Last week, we discovered a photo of President Ulysses S. Grant sitting on a porch, covered in a blanket, writing his memoirs. Upon further research, we found that this photo was taken days before his death, and that he was not only writing on his last breath, but he was doing so against a crippling bankruptcy and desire to leave money behind for his family. This is the story of that photograph.
Grant came from humble beginnings, and he did what he could to not just reach is ambitions, but provide for his family, as seen in this photo of "Hardscrabble", the home Grant built in Missouri for his family. He did this himself.
Grant went on to be a hardened General, as we see him at the Battle of Cold Harbor in 1864.
His success in the Civil War paved the way for him to make a Presidential run following the assassination of President Lincoln. Here we see the inauguration of Ulysses S. Grant on the steps of the Capitol on March 4, 1869. Though his Presidency was considered mediocre at best, he was beloved and respected. He had positioned himself to be a statesman and a businessman; however, few of these things would work in his favor.
Fourteen years later, the esteemed President would find himself in a drastically different situation. After a series of failed business ventures (in his son and otherwise), he was approaching total bankruptcy. Worse yet, he had this pain in his throat that they would soon learn would be much more.
In April, 1883, Harper's Weekly posted this engraving of Grant on something close to a death bed. The story at the time leaked that he was entirely broke, as well. At that time in history, the U.S. had nothing in place that would ensure the appropriate legacy of its non-disgraced Presidents. Grant, thus, was at risk of dying not just bankrupt, but with a legacy that created a burden for all this around him.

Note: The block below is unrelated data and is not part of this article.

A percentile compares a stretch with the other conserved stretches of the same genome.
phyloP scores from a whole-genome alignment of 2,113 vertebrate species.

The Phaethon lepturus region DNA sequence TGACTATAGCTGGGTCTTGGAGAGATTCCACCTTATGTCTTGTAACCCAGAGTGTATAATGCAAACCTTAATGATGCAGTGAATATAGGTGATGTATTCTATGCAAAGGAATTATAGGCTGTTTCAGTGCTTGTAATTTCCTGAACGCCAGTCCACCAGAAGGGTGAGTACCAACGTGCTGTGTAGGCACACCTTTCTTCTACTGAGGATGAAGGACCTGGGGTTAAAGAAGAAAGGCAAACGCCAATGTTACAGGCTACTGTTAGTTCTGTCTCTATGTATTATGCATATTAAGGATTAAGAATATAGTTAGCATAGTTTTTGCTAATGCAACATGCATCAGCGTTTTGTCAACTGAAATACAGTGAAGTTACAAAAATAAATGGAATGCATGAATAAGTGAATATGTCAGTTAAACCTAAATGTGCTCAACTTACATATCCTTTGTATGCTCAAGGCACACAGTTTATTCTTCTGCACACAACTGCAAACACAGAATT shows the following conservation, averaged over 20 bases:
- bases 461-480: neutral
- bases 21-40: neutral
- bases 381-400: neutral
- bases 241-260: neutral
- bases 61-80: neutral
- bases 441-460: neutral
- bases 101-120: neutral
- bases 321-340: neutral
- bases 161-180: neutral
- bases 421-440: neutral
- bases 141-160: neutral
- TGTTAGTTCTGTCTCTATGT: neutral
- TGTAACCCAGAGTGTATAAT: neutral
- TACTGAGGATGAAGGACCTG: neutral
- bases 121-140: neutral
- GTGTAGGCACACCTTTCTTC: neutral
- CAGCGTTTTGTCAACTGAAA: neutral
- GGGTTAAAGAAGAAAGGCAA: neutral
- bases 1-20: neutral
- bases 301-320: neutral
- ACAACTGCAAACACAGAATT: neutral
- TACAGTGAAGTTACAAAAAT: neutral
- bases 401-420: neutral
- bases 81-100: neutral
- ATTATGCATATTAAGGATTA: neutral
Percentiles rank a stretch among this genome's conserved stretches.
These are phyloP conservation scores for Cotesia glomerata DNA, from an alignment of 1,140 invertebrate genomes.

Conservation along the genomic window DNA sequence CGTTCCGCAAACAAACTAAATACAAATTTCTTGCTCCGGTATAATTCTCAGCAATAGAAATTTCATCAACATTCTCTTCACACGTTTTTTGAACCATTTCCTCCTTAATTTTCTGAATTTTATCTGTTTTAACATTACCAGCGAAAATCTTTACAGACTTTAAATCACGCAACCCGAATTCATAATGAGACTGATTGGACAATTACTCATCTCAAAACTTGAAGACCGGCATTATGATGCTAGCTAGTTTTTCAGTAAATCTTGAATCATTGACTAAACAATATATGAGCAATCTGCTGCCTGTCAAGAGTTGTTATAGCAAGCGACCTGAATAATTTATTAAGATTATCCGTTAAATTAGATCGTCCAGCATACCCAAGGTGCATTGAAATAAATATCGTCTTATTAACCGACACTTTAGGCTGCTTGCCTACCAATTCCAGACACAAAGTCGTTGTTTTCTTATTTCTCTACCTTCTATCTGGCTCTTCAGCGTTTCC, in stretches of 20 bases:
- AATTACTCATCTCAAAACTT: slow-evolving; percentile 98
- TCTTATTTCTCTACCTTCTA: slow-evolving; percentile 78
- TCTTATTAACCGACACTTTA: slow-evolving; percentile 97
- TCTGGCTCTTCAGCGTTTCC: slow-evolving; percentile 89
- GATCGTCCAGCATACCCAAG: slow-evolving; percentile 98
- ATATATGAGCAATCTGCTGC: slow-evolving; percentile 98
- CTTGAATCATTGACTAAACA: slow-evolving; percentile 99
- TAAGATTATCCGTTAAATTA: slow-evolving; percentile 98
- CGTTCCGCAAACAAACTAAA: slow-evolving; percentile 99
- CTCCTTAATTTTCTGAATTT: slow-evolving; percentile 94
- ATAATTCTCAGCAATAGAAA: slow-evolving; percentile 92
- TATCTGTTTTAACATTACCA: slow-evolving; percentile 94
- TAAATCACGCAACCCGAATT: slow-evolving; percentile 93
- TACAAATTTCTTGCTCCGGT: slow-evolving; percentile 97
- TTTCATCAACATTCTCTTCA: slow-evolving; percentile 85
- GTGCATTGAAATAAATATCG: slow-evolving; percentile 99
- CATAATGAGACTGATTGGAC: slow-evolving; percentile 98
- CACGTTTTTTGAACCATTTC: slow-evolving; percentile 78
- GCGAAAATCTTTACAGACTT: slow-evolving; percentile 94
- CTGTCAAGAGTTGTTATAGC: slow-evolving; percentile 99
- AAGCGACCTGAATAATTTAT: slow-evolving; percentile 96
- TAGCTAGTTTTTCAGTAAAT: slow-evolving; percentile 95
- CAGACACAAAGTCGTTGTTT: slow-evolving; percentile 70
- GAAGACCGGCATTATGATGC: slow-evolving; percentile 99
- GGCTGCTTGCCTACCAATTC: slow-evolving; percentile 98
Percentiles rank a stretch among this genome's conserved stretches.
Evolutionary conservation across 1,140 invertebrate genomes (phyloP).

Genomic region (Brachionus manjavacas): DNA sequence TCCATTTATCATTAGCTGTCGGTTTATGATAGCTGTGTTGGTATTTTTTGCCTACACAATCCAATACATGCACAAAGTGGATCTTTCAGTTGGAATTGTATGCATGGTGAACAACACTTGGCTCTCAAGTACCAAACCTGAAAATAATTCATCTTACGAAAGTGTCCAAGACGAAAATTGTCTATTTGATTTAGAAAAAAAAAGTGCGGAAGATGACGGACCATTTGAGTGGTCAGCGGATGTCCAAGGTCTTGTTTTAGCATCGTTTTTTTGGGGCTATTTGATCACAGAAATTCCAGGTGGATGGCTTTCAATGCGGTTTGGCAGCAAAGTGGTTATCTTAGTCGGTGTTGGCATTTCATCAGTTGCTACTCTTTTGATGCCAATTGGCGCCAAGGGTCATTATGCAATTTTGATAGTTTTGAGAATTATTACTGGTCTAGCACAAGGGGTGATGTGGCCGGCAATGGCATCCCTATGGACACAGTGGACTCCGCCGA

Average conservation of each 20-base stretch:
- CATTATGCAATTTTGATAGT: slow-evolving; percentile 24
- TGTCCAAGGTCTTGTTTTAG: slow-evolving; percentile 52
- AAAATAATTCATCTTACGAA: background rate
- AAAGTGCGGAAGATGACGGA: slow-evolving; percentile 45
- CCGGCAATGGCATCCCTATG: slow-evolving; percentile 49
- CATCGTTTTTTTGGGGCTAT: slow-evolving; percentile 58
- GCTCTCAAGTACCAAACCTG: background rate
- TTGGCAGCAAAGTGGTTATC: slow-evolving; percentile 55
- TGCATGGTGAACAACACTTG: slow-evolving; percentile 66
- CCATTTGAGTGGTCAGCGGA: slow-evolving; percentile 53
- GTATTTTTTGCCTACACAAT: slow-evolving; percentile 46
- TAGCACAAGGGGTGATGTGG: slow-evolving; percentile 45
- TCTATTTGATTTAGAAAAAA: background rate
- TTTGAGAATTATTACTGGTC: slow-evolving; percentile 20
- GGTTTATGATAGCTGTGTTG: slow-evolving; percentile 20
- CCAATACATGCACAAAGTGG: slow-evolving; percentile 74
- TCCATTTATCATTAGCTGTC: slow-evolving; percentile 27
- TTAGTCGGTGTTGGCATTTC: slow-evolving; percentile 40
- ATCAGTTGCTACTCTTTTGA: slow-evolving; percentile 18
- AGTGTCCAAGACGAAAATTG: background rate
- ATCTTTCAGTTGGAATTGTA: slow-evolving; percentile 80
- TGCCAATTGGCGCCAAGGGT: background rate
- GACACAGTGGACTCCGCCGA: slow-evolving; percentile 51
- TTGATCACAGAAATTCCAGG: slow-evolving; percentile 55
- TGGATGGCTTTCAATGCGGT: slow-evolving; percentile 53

Not surprisingly, though, he started to fight.
Grant began working on his memoirs in order to save his family. In 1884, he was offered a deal of a 10% royalty on sales, but his dear friend Mark Twain stepped in and offered a 75% royalty to his family. He moved his family over to a friend's house at Mount McGregor and began writing his memoirs in earnest.
Many people credit this to be the last photo of Grant, and we can understand why. He looks dignified, healthy, comfortable as he crafts his memoirs. But the reality - the real story - often involves things like blankets on our heads and hands that barely work. Which brings us to the last photo.
This photo was taken in June of 1885, less than a month before Grant's death. You can easily see his commitment to the effort, and nothing was going to stop him. He died shortly after, and Mark Twain took the manuscript and quickly turned it in to one of the bestselling biographies of all time. Best yet, it generated $450,000 for his wife and family...and let's just say that that was a whole heck of a lot of money back then.
And so while we found one of the most heartbreaking photos in history, we can be comforted by the fact that the effort going on therein was something special. Something heroic.
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